Conventional and Unconventional Hardware Architectures, Process Technology
With the current industry trend for Big Data systems substantially being based on a single technology base, (i.e. Intel Xeon Processors) any specific requirements for Big Data are been generalized against the requirement of the broader market, (i.e. PCIe based interface for IO extensibility). The ability of a solution to be optimized to the specific requirement, whether through the balance of IO, memory and compute, or the specific integration of high speed interfaces directly onto a SoC based device, both the HW, and SW architectures can have a substantial effect on the efficiency and capability of a platform to address the specific Big Data requirements. Likewise, emerging process technology advancements could be considered to reduce the upfront costs associated with the development of application specific solutions for Big Data. Together, the system architectures, and the process technologies available to build solutions targeted to the requirements of Big Data will offer the Big Data community an increased chance of solving their challenges.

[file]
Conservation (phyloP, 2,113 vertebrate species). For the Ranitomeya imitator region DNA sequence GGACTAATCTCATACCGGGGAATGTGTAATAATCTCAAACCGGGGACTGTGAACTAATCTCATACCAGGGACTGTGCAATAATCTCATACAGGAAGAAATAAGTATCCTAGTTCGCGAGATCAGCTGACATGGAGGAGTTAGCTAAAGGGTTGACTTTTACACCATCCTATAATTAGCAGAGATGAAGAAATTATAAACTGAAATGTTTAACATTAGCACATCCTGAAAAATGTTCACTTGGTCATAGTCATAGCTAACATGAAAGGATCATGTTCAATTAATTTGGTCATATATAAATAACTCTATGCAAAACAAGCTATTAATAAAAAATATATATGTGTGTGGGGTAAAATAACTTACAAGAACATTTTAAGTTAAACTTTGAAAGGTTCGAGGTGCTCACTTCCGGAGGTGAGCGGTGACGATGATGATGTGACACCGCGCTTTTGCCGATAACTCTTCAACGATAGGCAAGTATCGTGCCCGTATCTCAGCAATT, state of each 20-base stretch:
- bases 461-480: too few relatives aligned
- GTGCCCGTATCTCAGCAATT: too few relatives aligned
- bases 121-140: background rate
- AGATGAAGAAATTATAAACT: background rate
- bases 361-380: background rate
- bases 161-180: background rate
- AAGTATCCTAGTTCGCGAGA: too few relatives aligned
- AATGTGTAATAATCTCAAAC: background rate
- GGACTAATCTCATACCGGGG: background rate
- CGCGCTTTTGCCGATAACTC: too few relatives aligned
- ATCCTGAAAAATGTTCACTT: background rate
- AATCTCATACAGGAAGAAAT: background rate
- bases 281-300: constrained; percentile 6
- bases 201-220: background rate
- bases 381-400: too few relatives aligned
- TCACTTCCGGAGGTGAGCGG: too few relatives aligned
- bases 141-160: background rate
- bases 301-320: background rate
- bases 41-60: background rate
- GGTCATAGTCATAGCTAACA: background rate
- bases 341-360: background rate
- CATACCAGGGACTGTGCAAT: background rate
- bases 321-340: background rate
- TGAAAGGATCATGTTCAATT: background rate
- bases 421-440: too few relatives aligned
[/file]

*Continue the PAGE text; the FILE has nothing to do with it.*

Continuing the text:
The task will be based on three related activity areas. First, process technology is the foundational technology on which all the other components of the system stack rest. As we get closer to the limits of Moore scaling, solutions to process-related challenges translate into economic feasibility problems, these issues will be analyzed in relation with Big Data operating costs. Second, at the conventional architecture level, transistor scaling coupled with power-density problems imply the continuation - for the near to medium term - of the multi- and many-core designs. How these designs will need to be overhauled with new process technologies such as 3D stacking or fast non-volatile memories is of special concern. Third, at the unconventional architecture level, recent accomplishments such as the construction of the first graphene transistor, coupled with challenges such as the so-called dark silicon issue (where not all transistors of a processor could be turned on at a given time due to power/thermal reasons) make this segment a very interesting area for Europe to focus on.